Such observations put the technical report at odds with the general celebratory tone in surrounding paragraphs. It will be a surprise to some of you, I’m sure, that USA ’94 was “the greatest event in football history” and that France ’98 “was, if anything, an even greater event than all those that preceded it.” But by this stage, FIFA’s report concentrated as much on media and sponsorship as on ball skills. As with a lot of these things, though, it’s the passing details that fascinate. The “multi-ball system” which allows throw-ins to be taken without un-necessary delay, was an idea which the 1970 group had. And trivial though it may sound, that idea has done as much as any to increase the actual playing time in a nominal 90 minutes.
Full colour photos appeared in the 1974 report, which provided frightening reminders of what drugs did for Dutch hair-stylists and how very little Fabio Capello has changed in 36 years. There was also a mini photo series about West Germany’s Gerd Muller scoring “goals as only Muller can score them.” This is amply demonstrated by the pictures of his winner in the final, three showing the start and end of his quick turn on the edge of the six-yard box, surrounding a fourth showing his powerful right-foot shot from the edge of the penalty box. I certainly haven’t seen anyone else score a goal like that. When England get a mention at all, which isn’t as often as most “big” nations, it’s usually quite favourable. The 1970 report suggests that “five matches were unforgettable” and England were in two of them – albeit they lost them both. And in 1998, their exit was purely bad luck.
Glenn Hoddle is praised to the hilt for “his courage in using all these young players” (i.e. Michael Owen). The team had a “steadfast libero” who, believe it or not, answered to the name “Tony Adams.” And there was a distinction made between Paul Ince and an “offensive midfielder” – not a distinction many others in football have made. Occasionally, though, England look more like England. The 1982 report was over-stocked with diagrams with arrows. And the thickest arrow was the one explaining England’s supply line to its forwards. “British” football is not meant as a compliment to Canada’s ultra-defensive 1986 outfit (although in keeping with the politics of the competition, their appearance “must undoubtedly be considered a gain”).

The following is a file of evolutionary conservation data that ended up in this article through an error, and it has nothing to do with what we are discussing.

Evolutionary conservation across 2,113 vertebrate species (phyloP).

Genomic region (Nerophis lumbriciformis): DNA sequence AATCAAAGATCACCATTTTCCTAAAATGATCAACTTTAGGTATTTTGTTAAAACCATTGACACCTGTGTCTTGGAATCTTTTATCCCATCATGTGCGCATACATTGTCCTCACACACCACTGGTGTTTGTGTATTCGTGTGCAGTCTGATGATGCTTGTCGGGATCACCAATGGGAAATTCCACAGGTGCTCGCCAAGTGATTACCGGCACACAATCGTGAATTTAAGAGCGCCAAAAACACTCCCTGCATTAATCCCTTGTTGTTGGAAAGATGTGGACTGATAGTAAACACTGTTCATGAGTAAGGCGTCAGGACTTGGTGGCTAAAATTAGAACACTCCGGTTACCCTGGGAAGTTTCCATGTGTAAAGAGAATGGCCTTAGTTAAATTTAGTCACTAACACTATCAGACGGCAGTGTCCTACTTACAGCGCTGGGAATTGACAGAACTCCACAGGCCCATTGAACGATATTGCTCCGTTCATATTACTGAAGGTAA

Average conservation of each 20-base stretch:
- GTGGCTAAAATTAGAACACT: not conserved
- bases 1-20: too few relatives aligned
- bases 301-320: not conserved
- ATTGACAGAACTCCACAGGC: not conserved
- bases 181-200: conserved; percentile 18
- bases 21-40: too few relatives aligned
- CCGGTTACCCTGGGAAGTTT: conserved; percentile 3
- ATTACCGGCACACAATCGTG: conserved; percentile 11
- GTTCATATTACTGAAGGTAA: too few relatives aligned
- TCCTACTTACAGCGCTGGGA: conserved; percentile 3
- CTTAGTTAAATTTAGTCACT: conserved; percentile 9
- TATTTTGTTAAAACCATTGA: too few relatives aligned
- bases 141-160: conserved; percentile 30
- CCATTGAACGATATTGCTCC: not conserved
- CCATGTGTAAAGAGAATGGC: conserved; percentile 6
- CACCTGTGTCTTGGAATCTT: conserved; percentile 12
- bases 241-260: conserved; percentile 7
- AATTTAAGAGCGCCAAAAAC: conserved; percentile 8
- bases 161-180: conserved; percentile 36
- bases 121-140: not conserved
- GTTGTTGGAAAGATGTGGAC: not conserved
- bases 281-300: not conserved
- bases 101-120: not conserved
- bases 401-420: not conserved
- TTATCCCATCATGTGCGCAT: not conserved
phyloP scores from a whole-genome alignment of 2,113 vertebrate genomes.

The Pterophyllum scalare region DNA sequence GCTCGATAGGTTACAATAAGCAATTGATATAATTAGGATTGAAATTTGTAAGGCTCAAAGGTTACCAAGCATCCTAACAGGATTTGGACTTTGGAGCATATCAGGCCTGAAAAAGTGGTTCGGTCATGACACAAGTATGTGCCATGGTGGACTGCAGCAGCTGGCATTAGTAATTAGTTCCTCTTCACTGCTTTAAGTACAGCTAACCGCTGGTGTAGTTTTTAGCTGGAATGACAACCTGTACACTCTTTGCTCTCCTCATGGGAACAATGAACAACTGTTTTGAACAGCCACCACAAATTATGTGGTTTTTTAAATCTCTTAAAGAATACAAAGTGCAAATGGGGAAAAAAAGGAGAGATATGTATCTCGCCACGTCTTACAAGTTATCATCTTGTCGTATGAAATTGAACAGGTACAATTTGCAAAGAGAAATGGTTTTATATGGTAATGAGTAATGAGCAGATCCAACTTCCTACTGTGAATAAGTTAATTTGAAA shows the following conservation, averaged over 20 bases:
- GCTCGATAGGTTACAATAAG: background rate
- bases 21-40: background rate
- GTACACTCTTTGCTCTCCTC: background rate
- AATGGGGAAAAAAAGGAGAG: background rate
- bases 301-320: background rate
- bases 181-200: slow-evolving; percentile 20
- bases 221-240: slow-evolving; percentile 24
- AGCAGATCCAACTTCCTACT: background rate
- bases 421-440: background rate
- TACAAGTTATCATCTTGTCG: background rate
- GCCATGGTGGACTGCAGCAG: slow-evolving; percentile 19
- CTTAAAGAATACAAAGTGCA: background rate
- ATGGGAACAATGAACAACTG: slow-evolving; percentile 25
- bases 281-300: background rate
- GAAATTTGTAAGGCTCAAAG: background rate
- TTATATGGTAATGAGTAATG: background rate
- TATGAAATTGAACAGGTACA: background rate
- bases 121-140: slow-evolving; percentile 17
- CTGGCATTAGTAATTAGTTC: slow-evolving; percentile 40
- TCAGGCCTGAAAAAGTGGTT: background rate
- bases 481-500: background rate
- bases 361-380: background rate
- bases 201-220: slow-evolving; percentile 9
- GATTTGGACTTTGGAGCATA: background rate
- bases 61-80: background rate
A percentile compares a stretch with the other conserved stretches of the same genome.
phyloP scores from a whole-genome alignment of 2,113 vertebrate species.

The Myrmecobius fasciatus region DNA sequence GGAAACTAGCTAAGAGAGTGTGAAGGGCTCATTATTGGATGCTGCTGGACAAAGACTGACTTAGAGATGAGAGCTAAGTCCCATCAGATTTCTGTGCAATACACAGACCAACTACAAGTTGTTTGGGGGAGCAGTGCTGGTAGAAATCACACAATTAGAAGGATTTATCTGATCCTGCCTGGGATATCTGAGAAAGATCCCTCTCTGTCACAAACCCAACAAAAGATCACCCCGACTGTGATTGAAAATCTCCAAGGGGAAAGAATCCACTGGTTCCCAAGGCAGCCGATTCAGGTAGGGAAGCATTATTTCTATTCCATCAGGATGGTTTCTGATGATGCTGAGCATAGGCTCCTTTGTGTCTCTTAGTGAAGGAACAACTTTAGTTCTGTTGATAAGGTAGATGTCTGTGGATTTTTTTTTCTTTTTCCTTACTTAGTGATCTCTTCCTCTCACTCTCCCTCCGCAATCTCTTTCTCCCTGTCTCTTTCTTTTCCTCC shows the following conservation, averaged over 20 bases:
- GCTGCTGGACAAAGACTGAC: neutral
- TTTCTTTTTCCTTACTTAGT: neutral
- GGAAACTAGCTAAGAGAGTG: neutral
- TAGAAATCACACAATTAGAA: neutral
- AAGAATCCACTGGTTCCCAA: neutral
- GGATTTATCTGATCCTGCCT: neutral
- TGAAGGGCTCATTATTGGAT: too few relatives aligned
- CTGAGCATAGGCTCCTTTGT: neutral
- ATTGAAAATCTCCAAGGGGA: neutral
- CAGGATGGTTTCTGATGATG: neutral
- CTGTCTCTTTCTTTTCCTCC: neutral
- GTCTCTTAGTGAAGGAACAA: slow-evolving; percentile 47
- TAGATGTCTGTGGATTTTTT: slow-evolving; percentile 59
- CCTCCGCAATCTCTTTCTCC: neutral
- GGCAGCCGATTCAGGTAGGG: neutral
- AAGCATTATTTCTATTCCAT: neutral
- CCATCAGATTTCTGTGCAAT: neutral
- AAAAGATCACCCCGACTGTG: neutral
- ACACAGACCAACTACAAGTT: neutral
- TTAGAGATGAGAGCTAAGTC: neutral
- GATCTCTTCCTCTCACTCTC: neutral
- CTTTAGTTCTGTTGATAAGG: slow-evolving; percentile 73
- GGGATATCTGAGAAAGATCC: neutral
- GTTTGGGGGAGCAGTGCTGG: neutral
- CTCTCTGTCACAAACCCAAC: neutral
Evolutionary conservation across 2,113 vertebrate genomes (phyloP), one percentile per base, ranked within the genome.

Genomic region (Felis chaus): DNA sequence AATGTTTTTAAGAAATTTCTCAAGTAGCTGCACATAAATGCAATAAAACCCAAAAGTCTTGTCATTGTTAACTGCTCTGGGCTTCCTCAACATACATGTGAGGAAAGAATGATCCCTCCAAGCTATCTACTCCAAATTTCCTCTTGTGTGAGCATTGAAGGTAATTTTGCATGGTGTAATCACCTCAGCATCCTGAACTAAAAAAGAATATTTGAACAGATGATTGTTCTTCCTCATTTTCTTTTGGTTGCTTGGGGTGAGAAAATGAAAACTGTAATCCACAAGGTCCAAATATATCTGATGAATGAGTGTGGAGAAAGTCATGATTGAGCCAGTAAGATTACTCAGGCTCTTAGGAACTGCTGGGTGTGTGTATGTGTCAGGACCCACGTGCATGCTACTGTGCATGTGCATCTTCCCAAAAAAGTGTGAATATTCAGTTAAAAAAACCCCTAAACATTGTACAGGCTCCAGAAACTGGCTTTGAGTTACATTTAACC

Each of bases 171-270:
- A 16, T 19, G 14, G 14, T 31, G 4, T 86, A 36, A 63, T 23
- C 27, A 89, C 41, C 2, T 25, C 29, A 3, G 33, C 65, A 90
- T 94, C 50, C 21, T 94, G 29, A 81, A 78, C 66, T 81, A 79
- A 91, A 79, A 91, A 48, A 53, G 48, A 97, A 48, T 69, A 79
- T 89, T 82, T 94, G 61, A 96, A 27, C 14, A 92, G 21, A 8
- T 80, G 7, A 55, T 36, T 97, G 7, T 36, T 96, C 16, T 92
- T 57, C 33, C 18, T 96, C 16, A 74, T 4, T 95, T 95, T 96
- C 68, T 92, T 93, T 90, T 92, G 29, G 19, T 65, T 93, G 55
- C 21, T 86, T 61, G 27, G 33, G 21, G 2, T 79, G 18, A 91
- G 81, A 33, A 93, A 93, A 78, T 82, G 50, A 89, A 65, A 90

Northern Ireland’s “Anglo-Saxon style” wasn’t a description that would have sat comfortably with the Celts in the squad, but you sort of know what it meant – especially when the phrase appears above a picture of Norman Whiteside. The early reports place great emphasis on the success of squads based on only one or two clubs, which explains why Ron Greenwood – who sat on the first two groups – picked so many Liverpool players when he became England boss in 1977, giving Ian Callaghan a cap over a decade after his previous one. The 1966 report notes that “players were expected to cut down smoking,” and that the West Germans could have two bottles of beer a night – which might explain Hans Tilkowski’s display in the final (itself considered, as David James said recently, a mistake-ridden, if exciting, match with “some controversy over the fifth goal”).
There are a couple of stand-out “frighten the kids” photos. Two of Sepp Blatter with a full (-ish) head of hair. And one of FIFA congress delegates “celebrating” Havelange’s re-election as president, where the dominant image is a stern-faced Havelange grabbing 70-year-old vice-president Harry Cavan in a manner more suited to kidnap than celebration. And Brian Glanville tells it like it is in the 1978 report. FIFA marked the final as “a major triumph for a country that clearly loves its football” (and had “magically” got there in the first place). Glanville had it down as a “proper climax to the World Cup…played in a sour spirit, thoroughly badly refereed, indifferent in quality and gave Argentina a win by the skin of its teeth.” Glanville wasn’t asked to contribute to the 1982 report.
So what are we to expect from this year’s technical study? Danny Jordaan sounds a less trenchant critic of the football than Franz Beckenbauer was of 2006 (“the battle for the ball rather than artistry on it dominated proceedings”). This is possibly just as well, especially after the martial arts movie which masqueraded as Dutch defending in the first half of the final. But will technology, rather than technique, be the dominant theme, as it should be? One suspects that goal-line technology will only leap up the agenda if someone can demonstrate how certain individuals can make – or get their relatives to make – a mint out of it.
The continuing failings of Asian and African sides will be less than emphasised. Instead, there’ll be paragraphs on Japan’s neat passing game, how far Cote D’Ivoire might have gone if they’d been drawn in an easier group, and Ghana’s damned, DAMNED bad luck – with a mention in despatches for that rotter Luis Suarez – unless or until Uruguay’s vote matters. If the “lesser” nations argument rears up again, great play will be made of New Zealand being the only unbeaten team in this year’s tournament (the 2006 report reminds us, entirely necessarily, that England departed that tournament unbeaten, which is one for the “you could say that, but you don’t” column). But, alas, we won’t read what on earth happened in England’s camp to make such a talented group of players play like… that. Such tactical analyses long since made way for details of how “the on-going social and emotional pluralisation opens up platforms for additional innovative marketing activities during the FIFA World Cup.™” (trans: there were more women at games so we can sell more stuff to them). A far cry from the fascinating insights of the first technical study group, 44 years ago, in a different world.